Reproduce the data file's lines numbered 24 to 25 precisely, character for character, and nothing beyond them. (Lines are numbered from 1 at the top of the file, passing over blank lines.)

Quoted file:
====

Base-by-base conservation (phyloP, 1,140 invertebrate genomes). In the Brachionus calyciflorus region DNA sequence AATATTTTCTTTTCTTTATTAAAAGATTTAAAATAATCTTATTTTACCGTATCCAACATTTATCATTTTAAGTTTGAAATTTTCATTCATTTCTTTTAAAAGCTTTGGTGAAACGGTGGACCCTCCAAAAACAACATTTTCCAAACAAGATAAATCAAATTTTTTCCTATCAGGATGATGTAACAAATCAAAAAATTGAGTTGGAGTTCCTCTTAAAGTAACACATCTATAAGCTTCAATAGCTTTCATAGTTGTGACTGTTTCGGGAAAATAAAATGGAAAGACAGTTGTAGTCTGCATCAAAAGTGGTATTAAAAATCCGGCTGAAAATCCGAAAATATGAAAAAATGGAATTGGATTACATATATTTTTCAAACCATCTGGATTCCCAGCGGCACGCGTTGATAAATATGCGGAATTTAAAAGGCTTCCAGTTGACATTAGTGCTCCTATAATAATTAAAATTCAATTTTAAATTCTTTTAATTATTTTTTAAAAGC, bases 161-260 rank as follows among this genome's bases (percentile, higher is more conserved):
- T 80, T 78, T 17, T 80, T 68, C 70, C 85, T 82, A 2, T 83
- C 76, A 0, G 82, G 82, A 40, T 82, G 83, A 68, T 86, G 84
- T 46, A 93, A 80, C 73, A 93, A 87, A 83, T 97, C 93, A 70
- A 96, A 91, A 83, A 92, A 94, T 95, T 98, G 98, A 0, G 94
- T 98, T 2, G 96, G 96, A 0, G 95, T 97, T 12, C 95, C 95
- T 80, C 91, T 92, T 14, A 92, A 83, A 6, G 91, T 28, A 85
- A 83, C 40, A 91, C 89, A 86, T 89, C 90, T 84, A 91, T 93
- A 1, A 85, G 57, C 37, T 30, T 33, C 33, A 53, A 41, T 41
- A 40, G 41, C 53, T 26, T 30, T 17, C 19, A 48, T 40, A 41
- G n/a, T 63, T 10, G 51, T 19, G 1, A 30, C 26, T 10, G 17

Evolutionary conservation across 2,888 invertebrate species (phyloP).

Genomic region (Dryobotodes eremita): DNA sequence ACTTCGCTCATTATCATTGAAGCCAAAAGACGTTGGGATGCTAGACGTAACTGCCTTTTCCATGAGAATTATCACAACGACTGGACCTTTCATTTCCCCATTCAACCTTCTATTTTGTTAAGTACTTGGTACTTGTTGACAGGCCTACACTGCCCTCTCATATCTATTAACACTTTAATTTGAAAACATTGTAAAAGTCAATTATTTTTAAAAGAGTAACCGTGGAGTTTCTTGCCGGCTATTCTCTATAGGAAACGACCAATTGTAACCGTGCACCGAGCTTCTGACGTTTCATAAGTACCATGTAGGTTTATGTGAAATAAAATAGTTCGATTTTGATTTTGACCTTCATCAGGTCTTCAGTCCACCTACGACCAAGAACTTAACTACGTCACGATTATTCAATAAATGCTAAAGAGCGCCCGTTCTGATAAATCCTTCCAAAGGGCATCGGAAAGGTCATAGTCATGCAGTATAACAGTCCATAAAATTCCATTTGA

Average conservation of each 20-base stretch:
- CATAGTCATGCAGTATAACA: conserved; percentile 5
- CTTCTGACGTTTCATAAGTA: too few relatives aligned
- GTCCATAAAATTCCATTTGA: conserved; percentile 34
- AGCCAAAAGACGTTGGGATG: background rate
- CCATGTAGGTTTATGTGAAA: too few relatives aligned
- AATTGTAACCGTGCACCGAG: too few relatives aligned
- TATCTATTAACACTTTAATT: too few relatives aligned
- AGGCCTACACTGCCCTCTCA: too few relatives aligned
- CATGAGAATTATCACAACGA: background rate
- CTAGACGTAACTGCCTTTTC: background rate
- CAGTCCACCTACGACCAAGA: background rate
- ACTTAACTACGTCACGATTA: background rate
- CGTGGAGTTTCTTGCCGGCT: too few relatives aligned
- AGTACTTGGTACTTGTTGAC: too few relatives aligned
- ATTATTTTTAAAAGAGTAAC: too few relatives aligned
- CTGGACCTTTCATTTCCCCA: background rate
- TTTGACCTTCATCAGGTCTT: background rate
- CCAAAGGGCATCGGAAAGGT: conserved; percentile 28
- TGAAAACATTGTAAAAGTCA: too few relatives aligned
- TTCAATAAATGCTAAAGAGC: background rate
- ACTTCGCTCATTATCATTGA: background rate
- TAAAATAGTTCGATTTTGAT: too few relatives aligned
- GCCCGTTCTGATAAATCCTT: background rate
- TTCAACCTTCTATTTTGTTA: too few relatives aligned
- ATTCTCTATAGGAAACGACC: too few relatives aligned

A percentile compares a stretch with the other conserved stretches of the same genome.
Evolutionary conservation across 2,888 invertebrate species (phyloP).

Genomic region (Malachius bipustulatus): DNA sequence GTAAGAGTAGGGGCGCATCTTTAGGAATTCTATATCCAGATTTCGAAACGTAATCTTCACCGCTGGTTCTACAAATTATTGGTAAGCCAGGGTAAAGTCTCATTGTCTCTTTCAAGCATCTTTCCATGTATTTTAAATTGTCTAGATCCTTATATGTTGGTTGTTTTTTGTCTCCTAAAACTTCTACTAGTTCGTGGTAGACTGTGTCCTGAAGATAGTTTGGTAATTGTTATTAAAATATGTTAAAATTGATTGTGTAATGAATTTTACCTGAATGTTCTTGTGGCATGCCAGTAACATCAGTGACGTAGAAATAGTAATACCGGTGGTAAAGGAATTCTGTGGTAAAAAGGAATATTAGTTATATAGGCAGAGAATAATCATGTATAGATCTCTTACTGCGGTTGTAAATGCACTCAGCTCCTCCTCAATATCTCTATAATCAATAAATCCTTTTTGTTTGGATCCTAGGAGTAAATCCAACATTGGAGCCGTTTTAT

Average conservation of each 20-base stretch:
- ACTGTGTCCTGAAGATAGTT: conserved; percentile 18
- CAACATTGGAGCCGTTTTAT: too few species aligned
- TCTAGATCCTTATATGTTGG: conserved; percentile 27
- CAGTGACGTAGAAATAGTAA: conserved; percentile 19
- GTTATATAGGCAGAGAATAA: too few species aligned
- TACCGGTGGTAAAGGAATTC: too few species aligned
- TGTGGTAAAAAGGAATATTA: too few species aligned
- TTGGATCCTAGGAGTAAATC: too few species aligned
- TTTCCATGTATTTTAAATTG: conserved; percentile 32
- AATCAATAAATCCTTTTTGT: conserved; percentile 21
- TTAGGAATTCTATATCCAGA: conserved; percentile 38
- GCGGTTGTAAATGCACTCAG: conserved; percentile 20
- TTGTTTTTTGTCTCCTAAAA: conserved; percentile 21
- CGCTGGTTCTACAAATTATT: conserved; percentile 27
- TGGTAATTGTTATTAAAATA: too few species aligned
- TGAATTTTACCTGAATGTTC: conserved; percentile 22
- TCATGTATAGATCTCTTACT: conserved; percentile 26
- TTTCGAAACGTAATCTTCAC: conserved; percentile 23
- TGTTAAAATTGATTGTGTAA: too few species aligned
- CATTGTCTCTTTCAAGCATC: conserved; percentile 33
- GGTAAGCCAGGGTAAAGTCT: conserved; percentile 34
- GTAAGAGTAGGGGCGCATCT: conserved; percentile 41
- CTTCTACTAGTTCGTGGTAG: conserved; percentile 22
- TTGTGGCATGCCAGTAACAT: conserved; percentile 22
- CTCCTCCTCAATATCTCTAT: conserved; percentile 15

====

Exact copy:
- CTAGACGTAACTGCCTTTTC: background rate
- CAGTCCACCTACGACCAAGA: background rate